The Department of the Treasury announced earlier this week the issuance of additional regulations implementing the anti-money laundering and anti-terrorism provisions of the USA PATRIOT Act. The regulations, sent on Tuesday to the Federal Register for publication, set forth the requirements of two important information-sharing provisions contained in section 314 of the Act.

{1) In a proposed rule, the regulations seek to utilise the existing communication resources of Treasury’s Financial Crimes Enforcement Network (FinCEN) to establish a link between federal law enforcement and financial institutions for the purpose of sharing information concerning accounts and transactions that may involve terrorist activity or money laundering.

(2) In a regulation effective as soon as it is published in the Federal Register, certain financial institutions will be able to share information amongst themselves for the purpose of identifying and reporting suspected terrorism and money laundering once the financial institutions have notified FinCEN that they intend to share such information and that they will take adequate steps to maintain confidentiality.

The USA PATRIOT Act, in particular Title III of the Act, authorised bold, new measures to protect the USA’s financial system from money laundering and terrorism by reducing the barriers to the sharing of financial information among governmental entities as well as financial institutions, systematically targeting known risks to the financial system, and providing Treasury with the ability to identify new risks as they develop and take appropriate action to counter them. Section 314 of the Act bolsters the information exchange regime by enhancing two key channels for sharing information: (1) information exchange between the government and financial institutions (section 314(a)); and (2) information exchange among financial institutions (section 314(b)).

The proposed rule seeks to create a communication network to link federal law enforcement with financial institutions so that vital information relating to suspected terrorists and money launderers can be exchanged quickly and without compromising pending investigations.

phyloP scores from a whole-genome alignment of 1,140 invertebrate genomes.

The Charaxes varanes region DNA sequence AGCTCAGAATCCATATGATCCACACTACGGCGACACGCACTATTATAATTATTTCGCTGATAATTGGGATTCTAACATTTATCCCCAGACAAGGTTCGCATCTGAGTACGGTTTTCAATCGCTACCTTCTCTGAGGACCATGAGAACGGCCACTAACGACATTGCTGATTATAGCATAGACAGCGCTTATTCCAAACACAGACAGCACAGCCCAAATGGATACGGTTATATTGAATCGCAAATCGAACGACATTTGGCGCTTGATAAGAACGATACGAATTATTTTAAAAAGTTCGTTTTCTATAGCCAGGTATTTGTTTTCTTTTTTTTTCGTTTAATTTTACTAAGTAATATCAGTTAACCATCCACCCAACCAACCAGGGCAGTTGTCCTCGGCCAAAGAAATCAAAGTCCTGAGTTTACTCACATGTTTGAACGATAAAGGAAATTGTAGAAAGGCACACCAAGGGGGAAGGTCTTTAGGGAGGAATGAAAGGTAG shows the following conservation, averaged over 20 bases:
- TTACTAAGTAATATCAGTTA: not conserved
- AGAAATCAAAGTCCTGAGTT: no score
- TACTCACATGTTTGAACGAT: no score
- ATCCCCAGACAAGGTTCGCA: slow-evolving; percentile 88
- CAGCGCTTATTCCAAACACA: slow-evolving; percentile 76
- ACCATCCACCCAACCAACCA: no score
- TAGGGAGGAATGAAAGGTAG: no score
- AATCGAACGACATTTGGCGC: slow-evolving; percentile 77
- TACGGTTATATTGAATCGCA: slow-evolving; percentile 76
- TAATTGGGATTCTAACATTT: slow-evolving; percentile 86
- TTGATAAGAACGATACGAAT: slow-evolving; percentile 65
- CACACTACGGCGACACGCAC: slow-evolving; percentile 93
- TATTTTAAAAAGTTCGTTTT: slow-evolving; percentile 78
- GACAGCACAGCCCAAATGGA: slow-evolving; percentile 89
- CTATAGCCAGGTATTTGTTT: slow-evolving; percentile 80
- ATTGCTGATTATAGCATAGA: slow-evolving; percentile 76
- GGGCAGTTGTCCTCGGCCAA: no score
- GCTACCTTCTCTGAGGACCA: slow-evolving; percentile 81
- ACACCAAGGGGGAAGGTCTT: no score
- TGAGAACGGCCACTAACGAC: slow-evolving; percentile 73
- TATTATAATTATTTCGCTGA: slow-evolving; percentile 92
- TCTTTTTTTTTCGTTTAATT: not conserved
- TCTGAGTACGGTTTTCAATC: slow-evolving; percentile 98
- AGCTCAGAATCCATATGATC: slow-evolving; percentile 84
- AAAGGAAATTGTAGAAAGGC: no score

FinCEN, a bureau of Treasury, already maintains a government-wide data access service to assist federal, State, and local law enforcement agencies in the detection, prevention, and prosecution of terrorism, organised crime, money laundering, and other financial crimes.

Under the proposed rule, federal law enforcement will have the ability to locate accounts of, and transactions conducted by, suspected terrorists or money launderers by providing their names and identifying information to FinCEN, which will then blast that information, both electronically and by fax, to financial institutions so that a check of accounts and transactions can made. If matches are found, law enforcement can then follow up with the financial institution directly. The rule is intended to formalise and streamline the information sharing and reporting process that the federal government undertook following the attacks of September 11, 2001, by permitting FinCEN to serve as a conduit for information sharing between federal law enforcement agencies and financial institutions.

This regulation is a proposed rule, meaning that it will not go into effect until publication of a final rule that considers comments received.

In order to facilitate financial institutions’ ability to identify and report to the federal government instances of money laundering or terrorism, Congress authorised the sharing of information among financial institutions about those suspected of terrorism and money laundering. Once notice has been provided to Treasury, financial institutions are free to share such information amongst themselves solely for the purpose of identifying and reporting to the federal government such activities.

The regulation issued Tuesday sets forth a notice provision requiring financial institutions to file a yearly certification if they wish to share information under this provision. The certification, which can be completed online at FinCEN’s web page (see link below) requires financial institutions to take the steps necessary to protect the confidentiality of the information and to use the information only for purposes specified in the rule.

Treasury announced that given the importance of this information sharing provision, it was issuing this regulation as an interim final rule, effective when published in the Federal Register. By also issuing this provision in the proposed rule, Treasury ensures that the public has an opportunity to comment on the rule.